Segni

Segni

The little town of Segni is twinned with Mycene and this is by no means coincidental. It is a little gem that dates from the Bronze Age and, as we all know, the more time passes, the more fascinating a place becomes. It is surrounded by hefty Cyclopean walls interspersed with numerous gates opening along the whole length of them, the most famous being the Porta Saracena, topped by a monolith over three metres long. Indeed it was in the town walls and the Porta Saracena that the similarity with the Greek town of Mycene was noted, hence, probably, the twinning. This gate is one of the most stunning monuments of all time and is better conserved and of greater significance than all other monuments of this kind. It has attracted historians, artists and explorers for centuries. In the days of the Grand Tour many foreign visitors (including Edward Dodwell, the famous Irish painter) did sketches and paintings of the gate.

After a long walk uphill we reach the Acropolis of Segni, where the Church of San Pietro stands; it was built on the foundations of a Roman temple originally dedicated to the Goddess Juno Moneta, dating from the 3rd century BC. Its interior is amazing. It was in this church that Thomas Becket, Archbishop of Canterbury, was canonised in 1173. The original walls of the cell of the Temple of Juno, made of huge square blocks of stone, have been preserved. There is also a large Roman cistern, which tourists find fascinating and which is used for cultural events. From here a stunning panoramic view of the whole Sacco Valley can be enjoyed.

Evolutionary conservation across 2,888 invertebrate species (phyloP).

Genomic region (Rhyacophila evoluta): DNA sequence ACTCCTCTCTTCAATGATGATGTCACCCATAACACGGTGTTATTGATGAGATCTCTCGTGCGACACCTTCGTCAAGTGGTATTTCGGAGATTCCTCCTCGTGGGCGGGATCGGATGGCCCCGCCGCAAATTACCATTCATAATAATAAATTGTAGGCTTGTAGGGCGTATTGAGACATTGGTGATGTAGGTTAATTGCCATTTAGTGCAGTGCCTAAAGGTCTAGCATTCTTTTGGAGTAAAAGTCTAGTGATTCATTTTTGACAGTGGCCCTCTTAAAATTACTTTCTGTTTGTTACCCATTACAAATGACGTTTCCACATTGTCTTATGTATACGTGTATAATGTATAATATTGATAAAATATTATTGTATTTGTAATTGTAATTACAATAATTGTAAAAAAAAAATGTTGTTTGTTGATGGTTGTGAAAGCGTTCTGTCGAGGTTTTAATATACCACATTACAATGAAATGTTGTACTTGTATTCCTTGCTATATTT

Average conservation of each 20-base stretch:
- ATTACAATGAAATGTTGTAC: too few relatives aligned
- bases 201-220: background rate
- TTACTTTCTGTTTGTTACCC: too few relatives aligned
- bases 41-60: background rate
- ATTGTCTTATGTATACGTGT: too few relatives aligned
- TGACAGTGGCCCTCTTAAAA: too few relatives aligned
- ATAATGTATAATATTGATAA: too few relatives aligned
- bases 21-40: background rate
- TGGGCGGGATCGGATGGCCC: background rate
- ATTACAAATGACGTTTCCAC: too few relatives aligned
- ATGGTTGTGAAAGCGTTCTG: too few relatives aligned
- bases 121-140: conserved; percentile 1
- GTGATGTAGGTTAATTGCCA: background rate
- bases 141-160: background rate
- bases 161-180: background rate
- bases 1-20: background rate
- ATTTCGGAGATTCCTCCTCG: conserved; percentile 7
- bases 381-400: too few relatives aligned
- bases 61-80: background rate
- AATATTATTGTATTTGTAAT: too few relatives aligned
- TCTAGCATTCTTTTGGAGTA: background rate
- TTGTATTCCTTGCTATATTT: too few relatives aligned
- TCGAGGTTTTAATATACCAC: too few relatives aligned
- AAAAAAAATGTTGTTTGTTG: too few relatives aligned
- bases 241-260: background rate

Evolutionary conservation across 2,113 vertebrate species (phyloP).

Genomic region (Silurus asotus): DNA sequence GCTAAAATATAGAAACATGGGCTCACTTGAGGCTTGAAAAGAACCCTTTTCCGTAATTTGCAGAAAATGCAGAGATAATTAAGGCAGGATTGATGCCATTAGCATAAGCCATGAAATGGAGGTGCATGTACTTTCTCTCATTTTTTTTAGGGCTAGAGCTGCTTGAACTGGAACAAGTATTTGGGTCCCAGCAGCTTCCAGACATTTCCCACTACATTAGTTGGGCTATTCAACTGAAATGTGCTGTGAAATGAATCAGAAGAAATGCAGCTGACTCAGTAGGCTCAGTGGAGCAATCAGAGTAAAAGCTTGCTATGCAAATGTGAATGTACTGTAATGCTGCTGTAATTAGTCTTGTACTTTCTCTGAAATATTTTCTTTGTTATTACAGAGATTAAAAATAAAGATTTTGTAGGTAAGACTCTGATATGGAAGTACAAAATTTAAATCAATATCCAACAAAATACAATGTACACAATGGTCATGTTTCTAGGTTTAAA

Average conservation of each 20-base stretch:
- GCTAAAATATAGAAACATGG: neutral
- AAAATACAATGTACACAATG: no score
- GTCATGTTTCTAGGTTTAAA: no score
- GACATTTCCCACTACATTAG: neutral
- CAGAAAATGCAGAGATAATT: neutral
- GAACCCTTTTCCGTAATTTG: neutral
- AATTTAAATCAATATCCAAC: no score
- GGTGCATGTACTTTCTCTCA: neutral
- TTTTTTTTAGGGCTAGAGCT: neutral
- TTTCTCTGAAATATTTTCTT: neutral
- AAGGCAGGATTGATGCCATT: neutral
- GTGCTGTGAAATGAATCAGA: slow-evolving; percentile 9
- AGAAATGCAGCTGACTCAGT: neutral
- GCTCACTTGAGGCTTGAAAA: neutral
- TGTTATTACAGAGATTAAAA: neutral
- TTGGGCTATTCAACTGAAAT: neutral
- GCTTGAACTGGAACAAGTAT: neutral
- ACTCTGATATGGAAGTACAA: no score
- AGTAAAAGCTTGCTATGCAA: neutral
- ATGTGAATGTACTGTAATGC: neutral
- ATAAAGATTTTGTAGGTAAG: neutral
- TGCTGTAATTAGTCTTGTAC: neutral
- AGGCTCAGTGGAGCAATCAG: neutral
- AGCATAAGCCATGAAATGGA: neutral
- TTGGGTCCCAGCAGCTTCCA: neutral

The Archeological Museum of Segni, which recounts the history of the town, should not be missed. The museum is housed in the ancient Palazzo della Comunità, built in the 13th century in the heart of the old historic centre. It has been open to the public since 2001, with exhibition space devoted to the ancient town as well as new acquisitions relating to not just the town itself, but also the surrounding area.

Little gnocchi with chestnuts are the local speciality – not to be missed!

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